Eventually the both the subject and photographer will be comfortable in working with each other and it will also reflect in the end result, the images.

 

Rashmi Varier is a professional photographer who specializes in People and Food & Drink Photography. You can find more of her work on the link .

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SUNSHINE

Once in a while, one gets to make acquaintance with a person with a beautiful personality. These kind of days are worth all the other days, that may not have been as good. Today was one of those days. The woman I met today inspired me, helped me see everything around me slightly differently and THAT, has made all the difference, I think.

I have always thought that, as an image consultant, I am the one on the ‘helping side’. For these rare, above mentioned ‘once in a whiles’ though, my position seems undecided, as this woman helped me, just about as much as I could ever have helped her.

She began with her story, telling it like it was no more than a mere tale, a story in a book, but it was all real, and she was extremely open about her experiences. That was the first thing intriguing about her, she trusted me with her story, me, a stranger to her, and there was something really touching in that one tiny gesture. She told me her story from the beginning, her birth into a typical Indian family, a family with strong beliefs that girl children were burdens. She was the first of three girls, and was to be married off as soon as possible.

She took charge, and for the sake of her two little sisters, fought against both, her parents, and her community, for her right to education. She completed her education, and went for engineering. A girl fighting was unheard of, as it is, but she went one step further and pursued her dream.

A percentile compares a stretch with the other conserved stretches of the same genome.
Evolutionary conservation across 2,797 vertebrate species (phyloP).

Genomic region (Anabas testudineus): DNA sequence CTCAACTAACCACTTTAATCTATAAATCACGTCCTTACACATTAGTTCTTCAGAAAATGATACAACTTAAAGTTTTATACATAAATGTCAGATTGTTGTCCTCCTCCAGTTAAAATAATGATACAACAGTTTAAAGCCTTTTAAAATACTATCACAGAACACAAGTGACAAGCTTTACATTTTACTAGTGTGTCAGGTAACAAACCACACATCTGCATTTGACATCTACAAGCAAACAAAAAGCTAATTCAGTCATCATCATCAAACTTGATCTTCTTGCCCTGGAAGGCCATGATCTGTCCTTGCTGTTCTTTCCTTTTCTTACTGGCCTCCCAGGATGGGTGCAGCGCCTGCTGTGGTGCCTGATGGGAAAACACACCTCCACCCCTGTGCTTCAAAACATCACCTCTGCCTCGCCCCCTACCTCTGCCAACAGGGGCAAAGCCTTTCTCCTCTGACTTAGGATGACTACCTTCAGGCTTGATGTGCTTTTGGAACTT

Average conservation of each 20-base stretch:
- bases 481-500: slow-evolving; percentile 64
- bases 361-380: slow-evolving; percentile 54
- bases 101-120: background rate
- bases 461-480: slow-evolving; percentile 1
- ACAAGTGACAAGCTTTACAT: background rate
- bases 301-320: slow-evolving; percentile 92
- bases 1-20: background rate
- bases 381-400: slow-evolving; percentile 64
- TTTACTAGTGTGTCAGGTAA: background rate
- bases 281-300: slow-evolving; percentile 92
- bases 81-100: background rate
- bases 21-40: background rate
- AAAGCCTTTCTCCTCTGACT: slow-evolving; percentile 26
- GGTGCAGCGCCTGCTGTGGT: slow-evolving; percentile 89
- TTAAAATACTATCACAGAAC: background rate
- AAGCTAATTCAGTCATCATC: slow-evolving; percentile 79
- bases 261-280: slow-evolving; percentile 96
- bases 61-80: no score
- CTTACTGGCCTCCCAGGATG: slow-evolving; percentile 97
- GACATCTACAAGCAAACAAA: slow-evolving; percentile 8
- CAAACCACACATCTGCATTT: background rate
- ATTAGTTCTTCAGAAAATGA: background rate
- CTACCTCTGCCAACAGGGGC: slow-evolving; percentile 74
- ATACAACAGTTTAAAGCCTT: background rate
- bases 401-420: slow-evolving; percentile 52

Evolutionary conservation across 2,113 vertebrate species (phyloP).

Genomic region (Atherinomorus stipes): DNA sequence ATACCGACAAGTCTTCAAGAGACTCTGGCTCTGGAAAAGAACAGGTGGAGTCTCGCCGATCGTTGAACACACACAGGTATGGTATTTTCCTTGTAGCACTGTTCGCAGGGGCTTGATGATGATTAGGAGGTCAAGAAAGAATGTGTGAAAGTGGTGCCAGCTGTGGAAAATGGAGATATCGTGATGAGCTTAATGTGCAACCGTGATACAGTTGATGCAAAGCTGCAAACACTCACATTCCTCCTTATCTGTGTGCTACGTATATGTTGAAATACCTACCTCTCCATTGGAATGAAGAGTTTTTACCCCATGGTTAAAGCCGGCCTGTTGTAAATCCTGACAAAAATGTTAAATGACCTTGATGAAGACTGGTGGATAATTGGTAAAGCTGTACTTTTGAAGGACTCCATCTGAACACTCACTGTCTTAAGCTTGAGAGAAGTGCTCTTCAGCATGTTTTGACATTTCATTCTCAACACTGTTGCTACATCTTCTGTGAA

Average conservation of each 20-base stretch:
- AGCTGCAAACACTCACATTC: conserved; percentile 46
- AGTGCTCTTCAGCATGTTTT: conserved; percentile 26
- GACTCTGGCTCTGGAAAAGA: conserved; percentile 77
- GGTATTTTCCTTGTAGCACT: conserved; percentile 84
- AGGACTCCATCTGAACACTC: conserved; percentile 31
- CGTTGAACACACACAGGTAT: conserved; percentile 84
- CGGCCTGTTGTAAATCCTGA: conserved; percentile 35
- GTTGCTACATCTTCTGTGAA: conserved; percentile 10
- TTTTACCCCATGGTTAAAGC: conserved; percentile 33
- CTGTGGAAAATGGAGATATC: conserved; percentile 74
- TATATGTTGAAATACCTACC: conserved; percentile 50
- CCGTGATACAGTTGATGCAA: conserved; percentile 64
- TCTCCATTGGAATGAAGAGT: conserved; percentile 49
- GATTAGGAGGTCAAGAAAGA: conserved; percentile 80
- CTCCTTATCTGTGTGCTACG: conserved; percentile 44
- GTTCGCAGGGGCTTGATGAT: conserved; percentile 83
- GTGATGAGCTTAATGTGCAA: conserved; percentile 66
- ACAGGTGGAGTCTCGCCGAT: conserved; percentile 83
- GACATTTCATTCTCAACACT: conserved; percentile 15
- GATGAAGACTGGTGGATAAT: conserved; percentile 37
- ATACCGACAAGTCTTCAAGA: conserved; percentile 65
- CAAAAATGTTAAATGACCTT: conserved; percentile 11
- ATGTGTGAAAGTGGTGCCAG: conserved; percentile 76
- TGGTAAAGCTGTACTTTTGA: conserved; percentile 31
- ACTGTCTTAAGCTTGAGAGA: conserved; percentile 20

This kind of story, I have often observed, is usually accompanied with the kind of voice that one associates with complaints or regrets. I was surprised to detect absolutely none of the two in her voice as she told me her life story. There was an air of positivity to her, and it was almost as though you could absorb it, simply by standing there, or talking to her.

She came to me today, simply after reading my website, and endearingly revealed all she could about herself to me immediately. By the time she’d finished her story, she had also requested to start a session with me. The aftermath did not matter. Today was today, and she’d brave tomorrow as it came. I was still stunned by her attitude, and attitude so rare, a gem of true sorts.

Attitude is so important, and the trust she placed in me was huge. Those two things about this one woman made my day. She has taught me a lot more than she will ever know – about life, and attitudes, and mostly about holding my head high, even when circumstances say differently. I cannot encourage others to be who she is, when I have not gotten there myself, but I was inspired by her, I feel those who haven’t, or may never get to meet her, should also be just as privileged to simply ‘know’ about her, as I am.